APRIL

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Late Summer Picnic L

Southeast Asian Meatballs Wrapped in Bibb Lettuce and Herbs with Dipping Sauce The key to the flavoring is to chop everything exceptionally finely. And leave the mixture to rest for a couple of hours, or better, a day, in the fridge. Bibb lettuce, Boston lettuce, butter lettuce—its shallow, flexible leaves are perfect for wrapping the meatballs. M A K E S A B O U T 3 0 S M A L L M E AT B A L L S FOR THE M E AT B A L L S

½ cup (55 g) bread crumbs

1½ pounds (680 g) ground pork

3 tablespoons milk

2 teaspoons very finely chopped lemongrass 2 teaspoons very finely chopped garlic

3 tablespoons coconut or unscented oil, for frying FOR THE D I P P I N G S AU C E

1 ¼ teaspoons very finely chopped hot red chile

3 tablespoons fish sauce

¾ teaspoon black pepper

3 tablespoons lime or lemon juice

2 teaspoons sugar

1 tablespoon sugar

1 tablespoon tamarind syrup

1 tablespoon finely chopped ginger

1 tablespoon lime or lemon juice

Slices of hot red chile

1 tablespoon very finely chopped ginger

2 heads Bibb lettuce

3 tablespoons fish sauce

Herbs (shiso [sesame leaf], basil, cilantro, mint) Scallions

Make the meatballs: In a large bowl, combine all the ingredients except the oil and mix thoroughly. Let the mixture rest, covered, in the refrigerator for 2 hours or more.

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Shape the meat mixture into small balls, about an inch (2.5 cm) across. Heat a tablespoon of oil in a good, heavy pan over medium-high heat, and add one-third of the meatballs. Flip once or twice until they are caramelly brown. Repeat with the remaining meatballs until they have all been cooked. Alternately, preheat the oven to 450°F (220°C) and bake the meatballs on an oiled rimmed baking sheet for 20 minutes, turning once. Make the dipping sauce: Mix all the ingredients and stir to dissolve the sugar. Taste. Adjust the balance with more lemon or lime or sugar. Transport in a small glass jar with tightly fitting lid (unless you want your basket to smell extremely suspect). Remove the outer leaves of the Bibb lettuce if they are bruised and tear off any damaged edges. Separate all the leaves, keeping the smallest pale leaves and hearts for another time. Submerge the larger leaves in water and rinse well. If you do not have a salad spinner, pack the wet leaves in large clean napkin, gather its edges, step outside and become the windmill. When the leaves are perfectly dry, stack them on a plate in several piles, with the largest leaves at the bottom. Cover and keep them cool till you need them. The herbs are up to you. I pick shiso leaves, as large as espresso cup saucers, and about 2 cups (40 g) of basil, cilantro, and mint. Scallions are good, too. When the picnic has been spread and you are ready to eat, do this: Place a shiso or Bibb lettuce leaf in your upturned palm. Nestle a meatball in it. Add basil, cilantro, mint. Spoon a little dipping sauce over them. Wrap up your leaf, and take a bite. The flavors are bright and sharp and sweet and earthy. Follow with a nibble of scallion. Repeat.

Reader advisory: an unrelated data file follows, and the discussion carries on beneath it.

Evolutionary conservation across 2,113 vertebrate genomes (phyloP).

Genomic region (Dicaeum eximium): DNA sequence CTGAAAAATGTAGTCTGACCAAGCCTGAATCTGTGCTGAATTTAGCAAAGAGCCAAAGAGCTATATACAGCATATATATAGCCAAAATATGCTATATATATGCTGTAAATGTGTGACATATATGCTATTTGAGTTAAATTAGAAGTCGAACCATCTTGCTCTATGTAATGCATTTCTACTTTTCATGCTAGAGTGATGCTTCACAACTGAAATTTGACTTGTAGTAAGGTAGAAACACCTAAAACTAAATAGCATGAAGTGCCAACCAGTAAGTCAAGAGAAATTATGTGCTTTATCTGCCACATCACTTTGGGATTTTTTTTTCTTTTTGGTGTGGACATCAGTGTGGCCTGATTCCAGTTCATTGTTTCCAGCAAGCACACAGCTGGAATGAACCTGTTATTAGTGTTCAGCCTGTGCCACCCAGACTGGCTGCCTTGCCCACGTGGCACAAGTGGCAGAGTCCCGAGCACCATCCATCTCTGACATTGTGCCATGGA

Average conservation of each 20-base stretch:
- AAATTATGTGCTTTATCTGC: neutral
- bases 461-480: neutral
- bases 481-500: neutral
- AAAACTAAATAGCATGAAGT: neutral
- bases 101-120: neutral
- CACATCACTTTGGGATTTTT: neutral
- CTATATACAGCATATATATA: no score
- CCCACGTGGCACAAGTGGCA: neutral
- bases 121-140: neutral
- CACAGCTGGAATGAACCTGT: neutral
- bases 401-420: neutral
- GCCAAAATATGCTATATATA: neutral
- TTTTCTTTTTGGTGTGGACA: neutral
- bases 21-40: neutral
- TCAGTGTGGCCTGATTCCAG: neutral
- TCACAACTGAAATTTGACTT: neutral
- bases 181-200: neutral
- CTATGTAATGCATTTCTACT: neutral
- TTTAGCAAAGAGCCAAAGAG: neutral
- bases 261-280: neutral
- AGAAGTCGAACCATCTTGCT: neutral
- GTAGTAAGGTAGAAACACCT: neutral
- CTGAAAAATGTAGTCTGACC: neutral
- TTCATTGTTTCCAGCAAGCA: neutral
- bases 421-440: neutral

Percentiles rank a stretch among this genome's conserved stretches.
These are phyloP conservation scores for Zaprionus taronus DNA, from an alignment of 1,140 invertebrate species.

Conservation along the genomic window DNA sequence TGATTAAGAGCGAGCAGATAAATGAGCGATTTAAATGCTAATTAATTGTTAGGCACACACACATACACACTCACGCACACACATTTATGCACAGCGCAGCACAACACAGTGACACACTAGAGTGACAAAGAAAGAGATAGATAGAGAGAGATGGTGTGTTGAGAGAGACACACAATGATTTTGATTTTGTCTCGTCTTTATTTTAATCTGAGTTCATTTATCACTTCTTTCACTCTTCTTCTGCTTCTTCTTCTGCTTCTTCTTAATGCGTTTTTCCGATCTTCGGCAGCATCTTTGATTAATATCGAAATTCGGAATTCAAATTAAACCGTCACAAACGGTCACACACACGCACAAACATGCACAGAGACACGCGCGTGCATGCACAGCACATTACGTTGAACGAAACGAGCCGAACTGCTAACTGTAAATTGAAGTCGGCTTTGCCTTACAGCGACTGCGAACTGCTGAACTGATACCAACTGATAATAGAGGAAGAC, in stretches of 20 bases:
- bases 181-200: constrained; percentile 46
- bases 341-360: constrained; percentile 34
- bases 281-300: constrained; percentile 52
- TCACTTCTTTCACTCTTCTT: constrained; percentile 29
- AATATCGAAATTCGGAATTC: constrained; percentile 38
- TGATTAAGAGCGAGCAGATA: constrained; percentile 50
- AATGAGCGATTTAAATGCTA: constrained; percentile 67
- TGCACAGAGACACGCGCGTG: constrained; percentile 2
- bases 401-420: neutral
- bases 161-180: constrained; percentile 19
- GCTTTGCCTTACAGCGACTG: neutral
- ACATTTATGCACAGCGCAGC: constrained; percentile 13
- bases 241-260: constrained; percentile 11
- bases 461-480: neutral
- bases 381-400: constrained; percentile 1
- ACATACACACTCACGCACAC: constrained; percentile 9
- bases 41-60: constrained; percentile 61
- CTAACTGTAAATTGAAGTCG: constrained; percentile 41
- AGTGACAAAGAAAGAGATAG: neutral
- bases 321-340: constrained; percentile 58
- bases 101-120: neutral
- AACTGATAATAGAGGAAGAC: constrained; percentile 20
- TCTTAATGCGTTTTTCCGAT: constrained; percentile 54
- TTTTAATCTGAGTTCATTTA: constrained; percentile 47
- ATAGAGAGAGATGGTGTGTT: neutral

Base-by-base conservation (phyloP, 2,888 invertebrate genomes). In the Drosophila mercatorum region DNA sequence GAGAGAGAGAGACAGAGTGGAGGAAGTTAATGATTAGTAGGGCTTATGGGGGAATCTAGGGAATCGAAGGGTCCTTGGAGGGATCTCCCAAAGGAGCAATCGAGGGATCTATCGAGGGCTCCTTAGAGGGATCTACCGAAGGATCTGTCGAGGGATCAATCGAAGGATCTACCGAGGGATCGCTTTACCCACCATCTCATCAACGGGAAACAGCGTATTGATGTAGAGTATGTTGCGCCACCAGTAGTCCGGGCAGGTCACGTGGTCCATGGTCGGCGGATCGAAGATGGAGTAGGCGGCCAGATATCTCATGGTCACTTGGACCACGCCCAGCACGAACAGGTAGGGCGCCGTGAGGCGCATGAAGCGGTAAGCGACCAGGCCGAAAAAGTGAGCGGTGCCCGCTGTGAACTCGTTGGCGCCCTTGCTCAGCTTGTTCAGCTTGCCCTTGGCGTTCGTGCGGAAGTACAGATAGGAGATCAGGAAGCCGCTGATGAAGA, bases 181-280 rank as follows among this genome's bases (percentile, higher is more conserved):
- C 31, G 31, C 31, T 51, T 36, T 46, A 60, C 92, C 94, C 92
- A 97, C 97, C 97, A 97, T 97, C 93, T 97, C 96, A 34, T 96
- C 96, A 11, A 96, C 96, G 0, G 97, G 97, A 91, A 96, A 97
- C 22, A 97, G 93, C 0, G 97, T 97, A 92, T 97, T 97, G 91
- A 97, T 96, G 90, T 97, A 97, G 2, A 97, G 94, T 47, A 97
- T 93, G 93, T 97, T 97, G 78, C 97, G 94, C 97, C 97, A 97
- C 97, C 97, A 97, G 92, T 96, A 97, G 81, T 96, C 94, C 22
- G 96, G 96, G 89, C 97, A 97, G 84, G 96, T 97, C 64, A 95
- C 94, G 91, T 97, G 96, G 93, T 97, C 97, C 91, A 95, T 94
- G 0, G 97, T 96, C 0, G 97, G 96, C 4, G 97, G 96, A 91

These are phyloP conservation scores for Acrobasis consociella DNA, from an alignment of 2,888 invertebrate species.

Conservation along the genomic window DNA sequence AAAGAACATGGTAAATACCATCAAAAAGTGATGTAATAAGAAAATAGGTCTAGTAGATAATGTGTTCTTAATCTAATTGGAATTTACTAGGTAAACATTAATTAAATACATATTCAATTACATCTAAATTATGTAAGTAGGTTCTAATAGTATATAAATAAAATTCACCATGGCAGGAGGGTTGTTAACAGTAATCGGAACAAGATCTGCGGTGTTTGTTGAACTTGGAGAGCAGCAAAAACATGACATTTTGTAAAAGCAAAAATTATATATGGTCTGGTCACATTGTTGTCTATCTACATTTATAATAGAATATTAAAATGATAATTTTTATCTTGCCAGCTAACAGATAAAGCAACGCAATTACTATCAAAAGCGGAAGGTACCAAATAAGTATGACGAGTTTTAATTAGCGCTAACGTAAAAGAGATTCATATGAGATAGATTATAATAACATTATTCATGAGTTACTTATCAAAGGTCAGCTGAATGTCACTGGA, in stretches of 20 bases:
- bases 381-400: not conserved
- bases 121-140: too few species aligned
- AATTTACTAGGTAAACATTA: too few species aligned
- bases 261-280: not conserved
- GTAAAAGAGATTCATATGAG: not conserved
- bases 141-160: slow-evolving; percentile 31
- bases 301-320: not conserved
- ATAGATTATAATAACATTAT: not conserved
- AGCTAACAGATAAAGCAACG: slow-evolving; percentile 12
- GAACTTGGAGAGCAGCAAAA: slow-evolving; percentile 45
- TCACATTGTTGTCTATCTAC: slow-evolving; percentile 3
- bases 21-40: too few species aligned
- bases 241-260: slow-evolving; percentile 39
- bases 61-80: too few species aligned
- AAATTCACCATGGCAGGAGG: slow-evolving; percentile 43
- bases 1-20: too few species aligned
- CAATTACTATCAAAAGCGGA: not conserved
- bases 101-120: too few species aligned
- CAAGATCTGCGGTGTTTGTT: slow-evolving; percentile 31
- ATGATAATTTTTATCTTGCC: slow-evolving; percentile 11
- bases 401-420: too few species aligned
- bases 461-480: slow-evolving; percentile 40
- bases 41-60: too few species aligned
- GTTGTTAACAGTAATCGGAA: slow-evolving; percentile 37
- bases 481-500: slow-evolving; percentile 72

AUGUST

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Ouma’s Spicy Lamb Shanks

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All the way at the southern tip of Africa my grandmother prepared a dish that sang of the vast continent’s north. I wonder if she knew that. The raisins and prunes add a rich sweetness to the meat and the all-important vinegar cuts it enough to balance the dried fruit. I like to serve this stew—or tagine—with nothing more than a heaping bowl of farro, cooked until tender. Incidentally, this is one dish not to prepare a day ahead, as so many stews are. While I love nibbling at any cold leftovers, the lamb shanks remain resolutely tough when reheated. SERVES SIX

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6 lamb shanks, each cut into 3 or 4 pieces

1 cup (175 g) prunes, soaked in hot water

1¼ teaspoons black pepper

Salt and pepper

1 cup (150 g) raisins, soaked in hot water

¾ teaspoon cinnamon

½ cup (100 g) sugar

¾ teaspoon cloves

¼ cup (30 g) flour 1½ cups (360 ml) water

¾ teaspoon allspice

3 tablespoons plus 1 teaspoon red wine vinegar ¼ teaspoon salt

Preheat the oven to 350°F (180°C). Grease a casserole dish with a lid. Season the lamb shanks with salt and pepper. Dust them with the flour, shaking off any excess. Place the shanks in the prepared casserole and cook, covered, until tender, about 2 hours. Combine the other ingredients in a saucepan on the stove over medium heat. Bring to a boil and then simmer for 5 minutes. Remove the casserole from the oven and drain the fat that has accumulated (but save any brown juices). Add the fruit mixture, return to the oven, and cook another 30 minutes. Serve from the dish at table, with heaps of steaming farro into which you have stirred a tablespoon of butter.

OCTOBER

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66 Square Feet - A Delicious Life By Marie Viljoen  

A quirky and charming guide to gardening on a tiny Brooklyn terrace and cooking the results by the author of the popular blog, 66 Square Fee...